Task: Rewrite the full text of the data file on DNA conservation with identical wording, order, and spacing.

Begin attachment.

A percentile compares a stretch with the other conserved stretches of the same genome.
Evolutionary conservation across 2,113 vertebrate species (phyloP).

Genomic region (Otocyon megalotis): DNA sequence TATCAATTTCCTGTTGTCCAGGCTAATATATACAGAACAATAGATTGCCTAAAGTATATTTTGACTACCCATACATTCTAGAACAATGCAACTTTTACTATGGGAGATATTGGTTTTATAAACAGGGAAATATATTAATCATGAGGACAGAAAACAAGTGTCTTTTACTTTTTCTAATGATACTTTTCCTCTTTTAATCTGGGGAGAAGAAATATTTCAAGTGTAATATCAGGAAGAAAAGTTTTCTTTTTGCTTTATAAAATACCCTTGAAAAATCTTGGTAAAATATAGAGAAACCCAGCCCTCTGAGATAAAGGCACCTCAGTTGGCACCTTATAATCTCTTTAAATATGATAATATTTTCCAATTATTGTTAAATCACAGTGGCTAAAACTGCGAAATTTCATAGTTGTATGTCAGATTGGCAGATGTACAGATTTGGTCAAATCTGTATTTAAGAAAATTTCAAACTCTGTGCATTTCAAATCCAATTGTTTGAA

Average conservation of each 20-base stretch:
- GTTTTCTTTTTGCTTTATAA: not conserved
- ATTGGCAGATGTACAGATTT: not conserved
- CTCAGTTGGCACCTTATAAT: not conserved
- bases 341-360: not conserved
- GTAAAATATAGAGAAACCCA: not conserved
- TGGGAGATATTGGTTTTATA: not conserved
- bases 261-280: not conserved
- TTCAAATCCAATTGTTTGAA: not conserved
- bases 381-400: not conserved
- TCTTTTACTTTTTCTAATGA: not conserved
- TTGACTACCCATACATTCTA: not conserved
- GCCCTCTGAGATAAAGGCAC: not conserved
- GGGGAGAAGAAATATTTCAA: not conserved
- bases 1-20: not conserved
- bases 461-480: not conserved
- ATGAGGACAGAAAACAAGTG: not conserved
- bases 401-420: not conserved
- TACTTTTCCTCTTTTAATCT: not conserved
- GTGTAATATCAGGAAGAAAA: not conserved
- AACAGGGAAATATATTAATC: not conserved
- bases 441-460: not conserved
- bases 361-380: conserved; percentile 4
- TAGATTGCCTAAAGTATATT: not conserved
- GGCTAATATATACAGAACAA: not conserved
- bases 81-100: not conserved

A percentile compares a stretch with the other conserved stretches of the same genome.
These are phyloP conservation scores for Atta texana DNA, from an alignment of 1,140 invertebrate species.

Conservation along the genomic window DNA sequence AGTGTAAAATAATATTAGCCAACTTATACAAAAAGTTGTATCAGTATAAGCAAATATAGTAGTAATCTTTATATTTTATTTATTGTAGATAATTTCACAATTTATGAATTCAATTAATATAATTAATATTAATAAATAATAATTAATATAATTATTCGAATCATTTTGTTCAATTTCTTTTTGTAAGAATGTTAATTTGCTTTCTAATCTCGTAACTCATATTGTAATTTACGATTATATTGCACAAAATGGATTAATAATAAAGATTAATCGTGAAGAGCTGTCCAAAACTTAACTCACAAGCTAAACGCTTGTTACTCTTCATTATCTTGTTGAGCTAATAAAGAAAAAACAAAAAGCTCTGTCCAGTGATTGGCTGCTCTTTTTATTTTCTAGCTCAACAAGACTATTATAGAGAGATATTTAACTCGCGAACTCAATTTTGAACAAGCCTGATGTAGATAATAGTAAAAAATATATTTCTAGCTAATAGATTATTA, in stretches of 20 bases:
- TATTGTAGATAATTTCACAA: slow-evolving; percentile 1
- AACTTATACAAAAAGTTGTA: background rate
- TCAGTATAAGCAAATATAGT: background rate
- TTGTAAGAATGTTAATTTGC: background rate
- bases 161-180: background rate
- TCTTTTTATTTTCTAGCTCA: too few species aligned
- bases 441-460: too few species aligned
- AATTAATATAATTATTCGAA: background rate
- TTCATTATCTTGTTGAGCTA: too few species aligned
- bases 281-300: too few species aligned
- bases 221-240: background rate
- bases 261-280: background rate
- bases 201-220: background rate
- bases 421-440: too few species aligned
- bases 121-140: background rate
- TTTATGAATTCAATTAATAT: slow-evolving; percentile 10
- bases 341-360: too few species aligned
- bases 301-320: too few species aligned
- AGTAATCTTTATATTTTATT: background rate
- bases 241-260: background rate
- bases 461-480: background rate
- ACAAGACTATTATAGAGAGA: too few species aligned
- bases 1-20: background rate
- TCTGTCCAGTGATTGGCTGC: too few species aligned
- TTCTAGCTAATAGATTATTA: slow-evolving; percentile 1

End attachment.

A percentile compares a stretch with the other conserved stretches of the same genome.
Evolutionary conservation across 2,113 vertebrate species (phyloP).

Genomic region (Otocyon megalotis): DNA sequence TATCAATTTCCTGTTGTCCAGGCTAATATATACAGAACAATAGATTGCCTAAAGTATATTTTGACTACCCATACATTCTAGAACAATGCAACTTTTACTATGGGAGATATTGGTTTTATAAACAGGGAAATATATTAATCATGAGGACAGAAAACAAGTGTCTTTTACTTTTTCTAATGATACTTTTCCTCTTTTAATCTGGGGAGAAGAAATATTTCAAGTGTAATATCAGGAAGAAAAGTTTTCTTTTTGCTTTATAAAATACCCTTGAAAAATCTTGGTAAAATATAGAGAAACCCAGCCCTCTGAGATAAAGGCACCTCAGTTGGCACCTTATAATCTCTTTAAATATGATAATATTTTCCAATTATTGTTAAATCACAGTGGCTAAAACTGCGAAATTTCATAGTTGTATGTCAGATTGGCAGATGTACAGATTTGGTCAAATCTGTATTTAAGAAAATTTCAAACTCTGTGCATTTCAAATCCAATTGTTTGAA

Average conservation of each 20-base stretch:
- GTTTTCTTTTTGCTTTATAA: not conserved
- ATTGGCAGATGTACAGATTT: not conserved
- CTCAGTTGGCACCTTATAAT: not conserved
- bases 341-360: not conserved
- GTAAAATATAGAGAAACCCA: not conserved
- TGGGAGATATTGGTTTTATA: not conserved
- bases 261-280: not conserved
- TTCAAATCCAATTGTTTGAA: not conserved
- bases 381-400: not conserved
- TCTTTTACTTTTTCTAATGA: not conserved
- TTGACTACCCATACATTCTA: not conserved
- GCCCTCTGAGATAAAGGCAC: not conserved
- GGGGAGAAGAAATATTTCAA: not conserved
- bases 1-20: not conserved
- bases 461-480: not conserved
- ATGAGGACAGAAAACAAGTG: not conserved
- bases 401-420: not conserved
- TACTTTTCCTCTTTTAATCT: not conserved
- GTGTAATATCAGGAAGAAAA: not conserved
- AACAGGGAAATATATTAATC: not conserved
- bases 441-460: not conserved
- bases 361-380: conserved; percentile 4
- TAGATTGCCTAAAGTATATT: not conserved
- GGCTAATATATACAGAACAA: not conserved
- bases 81-100: not conserved

A percentile compares a stretch with the other conserved stretches of the same genome.
These are phyloP conservation scores for Atta texana DNA, from an alignment of 1,140 invertebrate species.

Conservation along the genomic window DNA sequence AGTGTAAAATAATATTAGCCAACTTATACAAAAAGTTGTATCAGTATAAGCAAATATAGTAGTAATCTTTATATTTTATTTATTGTAGATAATTTCACAATTTATGAATTCAATTAATATAATTAATATTAATAAATAATAATTAATATAATTATTCGAATCATTTTGTTCAATTTCTTTTTGTAAGAATGTTAATTTGCTTTCTAATCTCGTAACTCATATTGTAATTTACGATTATATTGCACAAAATGGATTAATAATAAAGATTAATCGTGAAGAGCTGTCCAAAACTTAACTCACAAGCTAAACGCTTGTTACTCTTCATTATCTTGTTGAGCTAATAAAGAAAAAACAAAAAGCTCTGTCCAGTGATTGGCTGCTCTTTTTATTTTCTAGCTCAACAAGACTATTATAGAGAGATATTTAACTCGCGAACTCAATTTTGAACAAGCCTGATGTAGATAATAGTAAAAAATATATTTCTAGCTAATAGATTATTA, in stretches of 20 bases:
- TATTGTAGATAATTTCACAA: slow-evolving; percentile 1
- AACTTATACAAAAAGTTGTA: background rate
- TCAGTATAAGCAAATATAGT: background rate
- TTGTAAGAATGTTAATTTGC: background rate
- bases 161-180: background rate
- TCTTTTTATTTTCTAGCTCA: too few species aligned
- bases 441-460: too few species aligned
- AATTAATATAATTATTCGAA: background rate
- TTCATTATCTTGTTGAGCTA: too few species aligned
- bases 281-300: too few species aligned
- bases 221-240: background rate
- bases 261-280: background rate
- bases 201-220: background rate
- bases 421-440: too few species aligned
- bases 121-140: background rate
- TTTATGAATTCAATTAATAT: slow-evolving; percentile 10
- bases 341-360: too few species aligned
- bases 301-320: too few species aligned
- AGTAATCTTTATATTTTATT: background rate
- bases 241-260: background rate
- bases 461-480: background rate
- ACAAGACTATTATAGAGAGA: too few species aligned
- bases 1-20: background rate
- TCTGTCCAGTGATTGGCTGC: too few species aligned
- TTCTAGCTAATAGATTATTA: slow-evolving; percentile 1